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THERESA LAMBERT, ET VIR LEE LAMBERT Respondents v. ZURICH AMERICAN INSURANCE COMPANY, LEGENDS GAMING, LLC, AND LOUISIANA RIVERBOAT GAMING PARTNERSHIP D/B/A DIAMOND JACKS HOTEL AND CASINO Applicants
A patron of a casino sued the casino and its insurer after she tripped and fell over a wheel stop located in the casino's parking garage. The defendants filed a motion for summary judgment, arguing that the wheel stop did not present an unreasonable risk of harm and that plaintiff had successfully stepped over the exact wheel stop twice before asserting it caused her to fall on her third attempt. The trial court denied defendants’ motion for summary judgment, and they sought supervisory review. For the following reasons, we reverse the trial court's ruling and dismiss all claims against the defendants.
FACTS AND PROCEDURAL HISTORY
On February 13, 2019, Theresa Lambert (“Lambert”) traveled with her daughter, Gaylyn Bunch (“Bunch”), to Diamond Jacks Hotel and Casino (“Diamond Jack's”) in Bossier City, Louisiana to enjoy some gambling. Bunch drove, with Lambert in the passenger seat, and they proceeded to the third level of the attached parking garage at Diamond Jack's. They parked in a handicap parking space near the entrance on that level.
The record reveals that Bunch's car was partially and incorrectly parked in an area designated as a loading zone. The vehicle overlapped the parking spot and designated loading zone. The loading zone was marked with blue and white striped lines and included a wheel stop that ran parallel to the car's passenger side door. The wheel stop was painted yellow and located in the blue stripe lined area of the loading zone.
After parking the vehicle, both women exited and walked into the casino without incident. Lambert was able to exit the vehicle and into the casino without tripping over the wheel stop at issue. Bunch testified that Lambert would have stepped right over the wheel stop upon exiting the vehicle and walking into the casino. Bunch and Lambert entered the casino around noon.
Around 2:00 p.m., Lambert and Bunch exited the casino and returned to the vehicle by the same doors they had used earlier to enter it. They walked the same route to the trunk of their vehicle to store packages received while at Diamond Jack's. Bunch then walked to the driver's side, while Lambert walked to the passenger's side of the vehicle. For a second time, Lambert safely traversed the wheel stop at issue without incident. This was confirmed by Bunch, who testified that Lambert would have walked between the wheel stop and the vehicle when returning to the passenger's side door. When Lambert entered the vehicle, she testified she noticed trash around her seat. She gathered it up and wanted to throw it away in a nearby trash can. Lambert turned from the vehicle, intending to move toward the trash can, and claims that she tripped and fell over the wheel stop on her third encounter with it.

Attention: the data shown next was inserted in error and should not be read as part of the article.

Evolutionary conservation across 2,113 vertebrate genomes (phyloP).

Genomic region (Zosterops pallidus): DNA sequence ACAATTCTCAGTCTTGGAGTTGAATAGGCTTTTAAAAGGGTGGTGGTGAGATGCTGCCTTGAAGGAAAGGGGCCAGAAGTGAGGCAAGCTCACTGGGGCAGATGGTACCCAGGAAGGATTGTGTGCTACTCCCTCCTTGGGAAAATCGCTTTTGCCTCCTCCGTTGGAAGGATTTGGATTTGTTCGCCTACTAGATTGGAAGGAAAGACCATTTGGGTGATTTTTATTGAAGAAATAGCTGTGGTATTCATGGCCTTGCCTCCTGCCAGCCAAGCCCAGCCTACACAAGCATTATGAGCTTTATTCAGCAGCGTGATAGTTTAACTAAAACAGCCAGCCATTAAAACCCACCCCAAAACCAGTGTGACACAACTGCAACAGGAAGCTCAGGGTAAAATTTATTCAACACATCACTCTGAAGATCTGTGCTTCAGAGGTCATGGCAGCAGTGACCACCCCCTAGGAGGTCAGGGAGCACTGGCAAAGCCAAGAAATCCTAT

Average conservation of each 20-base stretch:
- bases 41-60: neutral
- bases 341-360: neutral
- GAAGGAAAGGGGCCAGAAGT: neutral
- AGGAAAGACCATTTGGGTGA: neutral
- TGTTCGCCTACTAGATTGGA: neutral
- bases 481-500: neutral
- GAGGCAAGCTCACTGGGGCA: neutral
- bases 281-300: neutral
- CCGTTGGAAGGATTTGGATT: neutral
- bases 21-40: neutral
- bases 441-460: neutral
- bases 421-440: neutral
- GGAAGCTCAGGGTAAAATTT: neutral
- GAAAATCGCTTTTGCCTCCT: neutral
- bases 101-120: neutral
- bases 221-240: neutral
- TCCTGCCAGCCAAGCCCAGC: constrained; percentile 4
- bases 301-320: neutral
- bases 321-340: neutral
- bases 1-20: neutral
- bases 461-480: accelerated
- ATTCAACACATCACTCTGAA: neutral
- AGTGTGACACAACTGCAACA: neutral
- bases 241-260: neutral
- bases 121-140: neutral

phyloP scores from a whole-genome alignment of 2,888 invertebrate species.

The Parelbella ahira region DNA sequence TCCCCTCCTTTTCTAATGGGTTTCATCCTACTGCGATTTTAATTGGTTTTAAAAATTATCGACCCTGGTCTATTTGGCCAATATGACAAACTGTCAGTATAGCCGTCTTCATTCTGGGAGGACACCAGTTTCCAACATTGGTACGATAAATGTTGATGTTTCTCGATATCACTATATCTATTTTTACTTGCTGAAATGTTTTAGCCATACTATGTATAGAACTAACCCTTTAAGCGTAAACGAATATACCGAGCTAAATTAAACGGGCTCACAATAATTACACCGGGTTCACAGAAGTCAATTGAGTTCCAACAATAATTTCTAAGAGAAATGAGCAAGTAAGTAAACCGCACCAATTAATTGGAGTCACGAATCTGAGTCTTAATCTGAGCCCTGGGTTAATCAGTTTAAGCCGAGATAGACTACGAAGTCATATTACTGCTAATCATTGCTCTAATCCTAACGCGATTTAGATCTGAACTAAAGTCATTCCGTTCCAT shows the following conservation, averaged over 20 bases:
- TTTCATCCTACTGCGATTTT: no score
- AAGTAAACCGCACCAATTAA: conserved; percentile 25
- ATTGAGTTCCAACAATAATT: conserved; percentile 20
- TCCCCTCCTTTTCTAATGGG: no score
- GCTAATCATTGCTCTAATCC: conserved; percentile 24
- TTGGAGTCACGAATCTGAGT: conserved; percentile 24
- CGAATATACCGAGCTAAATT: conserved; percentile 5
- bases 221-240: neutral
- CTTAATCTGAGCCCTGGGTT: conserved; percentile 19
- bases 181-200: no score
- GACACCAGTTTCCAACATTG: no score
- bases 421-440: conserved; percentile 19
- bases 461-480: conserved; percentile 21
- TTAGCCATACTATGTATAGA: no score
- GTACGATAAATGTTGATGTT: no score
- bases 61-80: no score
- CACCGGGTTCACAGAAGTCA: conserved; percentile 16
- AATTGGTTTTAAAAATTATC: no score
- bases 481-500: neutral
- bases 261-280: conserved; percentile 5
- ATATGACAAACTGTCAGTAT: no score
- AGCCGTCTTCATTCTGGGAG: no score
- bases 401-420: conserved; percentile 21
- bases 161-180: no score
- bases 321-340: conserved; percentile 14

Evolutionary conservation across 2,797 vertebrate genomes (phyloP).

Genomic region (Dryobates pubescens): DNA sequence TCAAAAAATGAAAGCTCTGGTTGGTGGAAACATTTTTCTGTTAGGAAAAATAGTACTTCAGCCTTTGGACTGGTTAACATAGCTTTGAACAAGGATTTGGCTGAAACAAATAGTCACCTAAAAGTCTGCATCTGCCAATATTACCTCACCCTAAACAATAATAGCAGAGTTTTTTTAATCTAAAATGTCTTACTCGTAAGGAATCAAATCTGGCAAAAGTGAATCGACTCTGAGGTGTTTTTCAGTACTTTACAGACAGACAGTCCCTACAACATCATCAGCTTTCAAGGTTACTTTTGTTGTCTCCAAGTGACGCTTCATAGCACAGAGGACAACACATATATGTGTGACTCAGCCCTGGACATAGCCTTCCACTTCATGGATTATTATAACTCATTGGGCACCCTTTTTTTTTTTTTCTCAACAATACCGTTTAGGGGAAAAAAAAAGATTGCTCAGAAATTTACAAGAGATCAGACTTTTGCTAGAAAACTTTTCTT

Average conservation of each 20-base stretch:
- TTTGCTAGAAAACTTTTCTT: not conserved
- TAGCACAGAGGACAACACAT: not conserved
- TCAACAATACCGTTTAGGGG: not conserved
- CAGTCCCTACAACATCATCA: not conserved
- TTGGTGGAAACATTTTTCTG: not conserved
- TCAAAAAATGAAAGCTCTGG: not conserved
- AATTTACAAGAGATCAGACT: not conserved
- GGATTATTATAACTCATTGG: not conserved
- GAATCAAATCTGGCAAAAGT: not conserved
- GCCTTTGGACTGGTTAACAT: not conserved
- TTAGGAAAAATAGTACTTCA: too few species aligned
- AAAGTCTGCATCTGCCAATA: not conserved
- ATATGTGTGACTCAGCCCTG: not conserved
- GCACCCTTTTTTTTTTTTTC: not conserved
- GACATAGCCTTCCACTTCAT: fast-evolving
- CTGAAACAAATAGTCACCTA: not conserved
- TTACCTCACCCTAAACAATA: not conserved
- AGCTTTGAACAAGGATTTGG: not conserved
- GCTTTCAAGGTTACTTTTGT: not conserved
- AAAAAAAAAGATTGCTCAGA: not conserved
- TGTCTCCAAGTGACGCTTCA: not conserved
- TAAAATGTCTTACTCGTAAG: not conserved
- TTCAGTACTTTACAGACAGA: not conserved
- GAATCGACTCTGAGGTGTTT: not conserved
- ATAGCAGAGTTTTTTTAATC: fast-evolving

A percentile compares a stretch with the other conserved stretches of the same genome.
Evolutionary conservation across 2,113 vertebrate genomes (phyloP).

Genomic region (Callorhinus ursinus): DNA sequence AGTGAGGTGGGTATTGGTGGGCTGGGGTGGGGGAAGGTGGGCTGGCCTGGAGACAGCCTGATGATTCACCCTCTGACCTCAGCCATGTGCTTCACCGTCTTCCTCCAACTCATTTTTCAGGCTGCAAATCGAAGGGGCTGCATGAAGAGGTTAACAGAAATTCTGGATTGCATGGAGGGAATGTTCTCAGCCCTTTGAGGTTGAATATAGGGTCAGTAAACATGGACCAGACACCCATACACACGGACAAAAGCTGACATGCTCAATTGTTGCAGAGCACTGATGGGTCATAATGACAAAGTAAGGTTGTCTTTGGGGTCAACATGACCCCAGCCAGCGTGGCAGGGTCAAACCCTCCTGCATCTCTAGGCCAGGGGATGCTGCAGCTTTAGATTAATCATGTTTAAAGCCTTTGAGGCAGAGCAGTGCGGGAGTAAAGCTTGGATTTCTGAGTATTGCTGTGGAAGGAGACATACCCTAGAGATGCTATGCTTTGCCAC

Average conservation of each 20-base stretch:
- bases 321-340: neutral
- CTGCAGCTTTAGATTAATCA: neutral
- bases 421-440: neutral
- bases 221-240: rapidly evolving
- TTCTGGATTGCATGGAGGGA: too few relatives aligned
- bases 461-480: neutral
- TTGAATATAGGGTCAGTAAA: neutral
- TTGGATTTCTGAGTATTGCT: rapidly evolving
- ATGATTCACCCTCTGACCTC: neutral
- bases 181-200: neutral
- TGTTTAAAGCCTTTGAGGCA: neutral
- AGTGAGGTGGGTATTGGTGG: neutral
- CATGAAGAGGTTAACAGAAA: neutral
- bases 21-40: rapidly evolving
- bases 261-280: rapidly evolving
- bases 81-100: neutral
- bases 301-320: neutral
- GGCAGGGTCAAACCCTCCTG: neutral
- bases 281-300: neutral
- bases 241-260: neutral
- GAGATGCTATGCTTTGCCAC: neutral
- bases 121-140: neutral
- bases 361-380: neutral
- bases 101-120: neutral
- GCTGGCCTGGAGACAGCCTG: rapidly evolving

Lambert and her husband filed suit against Zurich American Insurance Company, Legends Gaming, LLC, and Louisiana Riverboat Gaming Partnership d/b/a Diamond Jacks Hotel and Casino d/b/a Diamond Jacks Casino (hereinafter, “defendants”), arguing she was injured by her fall and that the casino failed to maintain the parking lot in a safe condition for patrons. Specifically, plaintiffs alleged that the wheel stop was placed in a manner that was hazardous and presented an unreasonable risk of harm.
On August 12, 2022, defendants filed a motion for summary judgment, arguing that there was no genuine issue of material fact as to Lambert's inability to meet her burden of proof under La. C.C. art. 2317.1, as the complained-of condition did not create an unreasonable risk of harm and was open and obvious to all reasonable persons exercising ordinary care. Defendants argued that Lambert encountered the wheel stop on two prior occasions on the same day that the fall occurred, including one encounter just seconds before she fell. On both previous encounters with the wheel stop, Lambert was safely able to walk over it without falling. In support of their motion for summary judgment, the defendants attached the following exhibits: (1) a copy of the plaintiffs’ petition for damages, (2) Lambert's deposition, (3) Bunch's deposition, (4) the affidavit of Marvin Johnson, Diamond Jack's maintenance manager, and (5) three photographs of the scene, including the wheel stop.1
Regarding the absence of any prior incidents or falls involving the wheel stop, Marvin Johnson (“Johnson”), who has worked at Diamond Jack's since 1999, testified that the particular wheel stop was set in 1999 and has not moved from that position since that time. As maintenance manager of Diamond Jack's, he is aware of complaints made about defects or other issues located on the Diamond Jack's property, but he is unaware of any trip-and-falls over the wheel stop on the third level of the parking garage. To his knowledge, Lambert is the first person to fall over this particular wheel stop.